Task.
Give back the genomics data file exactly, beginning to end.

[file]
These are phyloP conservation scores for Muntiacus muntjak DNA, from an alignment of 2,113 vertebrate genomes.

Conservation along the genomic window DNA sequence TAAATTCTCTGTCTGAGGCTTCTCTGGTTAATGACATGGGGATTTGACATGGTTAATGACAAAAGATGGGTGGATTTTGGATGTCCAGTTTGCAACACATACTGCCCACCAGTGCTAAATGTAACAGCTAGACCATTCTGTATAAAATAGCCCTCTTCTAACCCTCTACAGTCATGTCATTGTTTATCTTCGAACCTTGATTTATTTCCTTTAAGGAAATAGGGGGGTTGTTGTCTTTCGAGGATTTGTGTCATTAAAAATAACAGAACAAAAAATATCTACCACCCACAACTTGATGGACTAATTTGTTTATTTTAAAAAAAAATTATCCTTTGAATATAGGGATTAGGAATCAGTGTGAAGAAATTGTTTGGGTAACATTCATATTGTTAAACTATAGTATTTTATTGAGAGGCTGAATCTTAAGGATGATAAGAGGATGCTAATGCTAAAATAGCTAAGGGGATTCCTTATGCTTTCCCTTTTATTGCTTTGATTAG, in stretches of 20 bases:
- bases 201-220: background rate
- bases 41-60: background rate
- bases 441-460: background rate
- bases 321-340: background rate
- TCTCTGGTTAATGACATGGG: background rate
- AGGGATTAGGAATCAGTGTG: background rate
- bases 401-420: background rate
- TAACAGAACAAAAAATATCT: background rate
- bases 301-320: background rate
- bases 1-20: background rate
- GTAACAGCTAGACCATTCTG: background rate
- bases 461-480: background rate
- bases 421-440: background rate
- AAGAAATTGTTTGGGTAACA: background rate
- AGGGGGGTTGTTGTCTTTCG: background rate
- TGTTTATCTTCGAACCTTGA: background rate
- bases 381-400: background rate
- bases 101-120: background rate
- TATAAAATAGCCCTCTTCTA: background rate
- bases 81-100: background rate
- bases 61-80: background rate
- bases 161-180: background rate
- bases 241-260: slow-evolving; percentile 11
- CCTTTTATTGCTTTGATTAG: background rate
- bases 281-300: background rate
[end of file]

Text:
These are phyloP conservation scores for Muntiacus muntjak DNA, from an alignment of 2,113 vertebrate genomes.

Conservation along the genomic window DNA sequence TAAATTCTCTGTCTGAGGCTTCTCTGGTTAATGACATGGGGATTTGACATGGTTAATGACAAAAGATGGGTGGATTTTGGATGTCCAGTTTGCAACACATACTGCCCACCAGTGCTAAATGTAACAGCTAGACCATTCTGTATAAAATAGCCCTCTTCTAACCCTCTACAGTCATGTCATTGTTTATCTTCGAACCTTGATTTATTTCCTTTAAGGAAATAGGGGGGTTGTTGTCTTTCGAGGATTTGTGTCATTAAAAATAACAGAACAAAAAATATCTACCACCCACAACTTGATGGACTAATTTGTTTATTTTAAAAAAAAATTATCCTTTGAATATAGGGATTAGGAATCAGTGTGAAGAAATTGTTTGGGTAACATTCATATTGTTAAACTATAGTATTTTATTGAGAGGCTGAATCTTAAGGATGATAAGAGGATGCTAATGCTAAAATAGCTAAGGGGATTCCTTATGCTTTCCCTTTTATTGCTTTGATTAG, in stretches of 20 bases:
- bases 201-220: background rate
- bases 41-60: background rate
- bases 441-460: background rate
- bases 321-340: background rate
- TCTCTGGTTAATGACATGGG: background rate
- AGGGATTAGGAATCAGTGTG: background rate
- bases 401-420: background rate
- TAACAGAACAAAAAATATCT: background rate
- bases 301-320: background rate
- bases 1-20: background rate
- GTAACAGCTAGACCATTCTG: background rate
- bases 461-480: background rate
- bases 421-440: background rate
- AAGAAATTGTTTGGGTAACA: background rate
- AGGGGGGTTGTTGTCTTTCG: background rate
- TGTTTATCTTCGAACCTTGA: background rate
- bases 381-400: background rate
- bases 101-120: background rate
- TATAAAATAGCCCTCTTCTA: background rate
- bases 81-100: background rate
- bases 61-80: background rate
- bases 161-180: background rate
- bases 241-260: slow-evolving; percentile 11
- CCTTTTATTGCTTTGATTAG: background rate
- bases 281-300: background rate